It's the beginning of a new year. Hopefully you've come into the new year refreshed and ready for a new start.
Your team members may also be coming into the new year also refreshed. And/or looking for a fresh start.
And it may not be with you.
But that couldn't be, right? You've hired the best people to manage and lead your teams. Surely, you'll be fine.
You may only be half-fine as this study found that ineffective managers make up half of the today’s organizational management pool.
With such a dismal statistic, it's no wonder companies are actively seeking strategies to help develop their managers and leaders. As you seek out your own strategy, let me advocate for a specific skill.
To throw one more stat at you, this study found that fewer than half of employees rate their companies as empathetic. So might empathy be something to look into?
By the title of this article, the answer is yes.
"But how can you address the issue?", you might be asking. Isn't empathy:
The answer to all of the above is a resounding "no". Luckily:
Empathy is not a magical feeling that only a certain few of us possess. In fact, 98% of us have the ability to empathize.
Empathy, or the ability to empathize, is teachable. If nearly all of us possess the ability, than nearly anyone can learn and improve the ability to empathize
Employees, regardless of company or industry, want to feel listened to, understood, and appreciated. All of which can be done through empathy.
To believe that the above are possible, we have to look at empathy an ability or skill to relate to someone else's thoughts, perspectives, or experiences. This ability and skill creates opportunities to show:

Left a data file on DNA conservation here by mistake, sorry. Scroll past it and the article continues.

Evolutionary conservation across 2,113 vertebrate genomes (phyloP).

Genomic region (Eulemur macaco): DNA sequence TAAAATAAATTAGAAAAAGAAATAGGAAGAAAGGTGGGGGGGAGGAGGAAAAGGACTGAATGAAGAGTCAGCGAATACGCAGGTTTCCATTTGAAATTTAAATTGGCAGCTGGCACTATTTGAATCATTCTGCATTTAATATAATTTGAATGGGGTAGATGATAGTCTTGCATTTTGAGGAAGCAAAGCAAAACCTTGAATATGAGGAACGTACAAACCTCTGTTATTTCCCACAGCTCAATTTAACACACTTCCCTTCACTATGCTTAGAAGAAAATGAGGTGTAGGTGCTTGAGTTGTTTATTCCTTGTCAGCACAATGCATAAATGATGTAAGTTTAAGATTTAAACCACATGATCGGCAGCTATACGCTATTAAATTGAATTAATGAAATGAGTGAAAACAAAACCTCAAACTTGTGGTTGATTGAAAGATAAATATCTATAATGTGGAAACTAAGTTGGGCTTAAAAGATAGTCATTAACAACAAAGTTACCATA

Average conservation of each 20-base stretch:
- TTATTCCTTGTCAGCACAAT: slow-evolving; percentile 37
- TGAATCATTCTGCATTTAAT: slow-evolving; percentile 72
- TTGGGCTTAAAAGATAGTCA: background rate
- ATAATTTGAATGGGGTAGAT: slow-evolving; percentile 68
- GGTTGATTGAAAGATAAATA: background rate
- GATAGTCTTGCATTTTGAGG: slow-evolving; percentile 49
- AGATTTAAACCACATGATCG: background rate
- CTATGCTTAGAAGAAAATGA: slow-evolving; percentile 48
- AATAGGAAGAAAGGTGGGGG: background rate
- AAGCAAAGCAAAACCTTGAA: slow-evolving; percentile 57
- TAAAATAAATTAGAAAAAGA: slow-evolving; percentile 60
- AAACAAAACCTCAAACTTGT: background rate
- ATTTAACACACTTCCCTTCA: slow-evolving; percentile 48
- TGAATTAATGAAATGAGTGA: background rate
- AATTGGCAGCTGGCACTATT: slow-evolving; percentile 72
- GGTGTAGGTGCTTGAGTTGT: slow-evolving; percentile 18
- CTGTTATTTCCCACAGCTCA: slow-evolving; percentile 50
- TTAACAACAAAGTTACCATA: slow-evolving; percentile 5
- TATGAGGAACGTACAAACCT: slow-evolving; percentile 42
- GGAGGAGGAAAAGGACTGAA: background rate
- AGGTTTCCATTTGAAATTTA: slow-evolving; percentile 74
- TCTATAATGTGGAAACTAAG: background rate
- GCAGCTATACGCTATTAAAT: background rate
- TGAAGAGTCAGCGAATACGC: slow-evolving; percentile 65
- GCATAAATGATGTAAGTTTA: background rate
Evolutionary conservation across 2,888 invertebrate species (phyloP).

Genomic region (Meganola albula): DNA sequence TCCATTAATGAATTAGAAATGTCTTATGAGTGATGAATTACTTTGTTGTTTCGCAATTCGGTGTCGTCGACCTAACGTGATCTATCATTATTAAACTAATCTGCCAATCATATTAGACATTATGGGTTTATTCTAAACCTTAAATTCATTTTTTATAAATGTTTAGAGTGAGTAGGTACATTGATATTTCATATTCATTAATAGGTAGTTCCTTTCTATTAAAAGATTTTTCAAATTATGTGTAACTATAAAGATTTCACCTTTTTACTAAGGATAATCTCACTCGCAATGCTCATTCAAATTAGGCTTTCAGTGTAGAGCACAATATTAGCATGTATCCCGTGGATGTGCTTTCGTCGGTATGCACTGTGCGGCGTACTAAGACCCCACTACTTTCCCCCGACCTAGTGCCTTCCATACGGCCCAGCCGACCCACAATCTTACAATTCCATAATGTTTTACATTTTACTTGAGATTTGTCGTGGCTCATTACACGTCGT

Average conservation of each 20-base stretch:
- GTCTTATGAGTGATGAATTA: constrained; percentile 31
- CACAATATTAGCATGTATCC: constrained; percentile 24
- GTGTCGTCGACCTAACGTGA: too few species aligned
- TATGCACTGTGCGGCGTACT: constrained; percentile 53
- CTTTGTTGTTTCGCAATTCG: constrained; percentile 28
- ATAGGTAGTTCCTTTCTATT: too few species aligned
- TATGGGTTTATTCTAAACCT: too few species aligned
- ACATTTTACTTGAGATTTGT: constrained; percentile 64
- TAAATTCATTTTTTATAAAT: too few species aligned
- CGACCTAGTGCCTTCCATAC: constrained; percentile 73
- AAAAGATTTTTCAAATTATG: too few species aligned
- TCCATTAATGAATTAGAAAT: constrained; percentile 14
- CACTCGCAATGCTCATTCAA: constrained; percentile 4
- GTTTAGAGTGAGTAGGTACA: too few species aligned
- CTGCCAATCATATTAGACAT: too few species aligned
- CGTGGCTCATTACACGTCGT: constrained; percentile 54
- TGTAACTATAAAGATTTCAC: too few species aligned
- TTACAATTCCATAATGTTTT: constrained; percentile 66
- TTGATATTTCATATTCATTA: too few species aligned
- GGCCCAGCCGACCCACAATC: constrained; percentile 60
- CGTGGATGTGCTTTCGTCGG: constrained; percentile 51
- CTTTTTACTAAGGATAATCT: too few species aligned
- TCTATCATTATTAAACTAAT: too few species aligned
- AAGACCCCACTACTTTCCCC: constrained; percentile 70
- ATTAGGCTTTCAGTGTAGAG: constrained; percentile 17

An interest in the needs and goals of other team members,
A willingness to help an employee with a problem,
That the leader or manager will do what they say they will do when they meet the team member's needs - which creates trust and credibility.
To support the development of your manager or leader to better demonstrate empathy, consider these actions and behaviors:
Be aware. Before you sit down with someone else, first check yourself. Meaning, ask yourself if you are ready to focus on another person. We have many opportunities to demonstrate empathy; however, we may miss those opportunities if we are fully focused on where we need to be next or what email needs to be sent out. Empathy is created when we create a space to focus on the other person.
Acknowledge the person. Listening to another person is one of the best forms of acknowledgement. If you can't get the person talking, you can't emphasize with what they need. Asking simple open-ended questions allows you to listen. And if you don't understand, ask clarifying questions. One of my favorites is "Tell me more."
Define the need. When you've heard enough to understand the person, summarize it in a sentence or to. "What I hear you saying is..." or "It sounds to me you have a need to/for...." Being able to reframe the question in this way confirms that you were listening and that you've heard the person's real needs, wishes, expectations, etc.
Ask how you can help. Empathy is built by relating to a need - versus solving for the need. Before you offer up solutions, ask your employee what they think they need to do. Chances are, they may have a solution in mind that they want to share.
Agree on an action to take and/or follow up. Confirming the action to take shows you continued to listen - and that you are helping the other person take ownership of next steps. Reinforce this by following up with the person to stay engaged and continue to show interest in their need.
Empathy isn't about a feeling or magical force. It is about demonstrating interest in another person's feelings about their needs or goals. And by improving empathy, you're helping improve the performance of that person - as well as your own performance as a leader.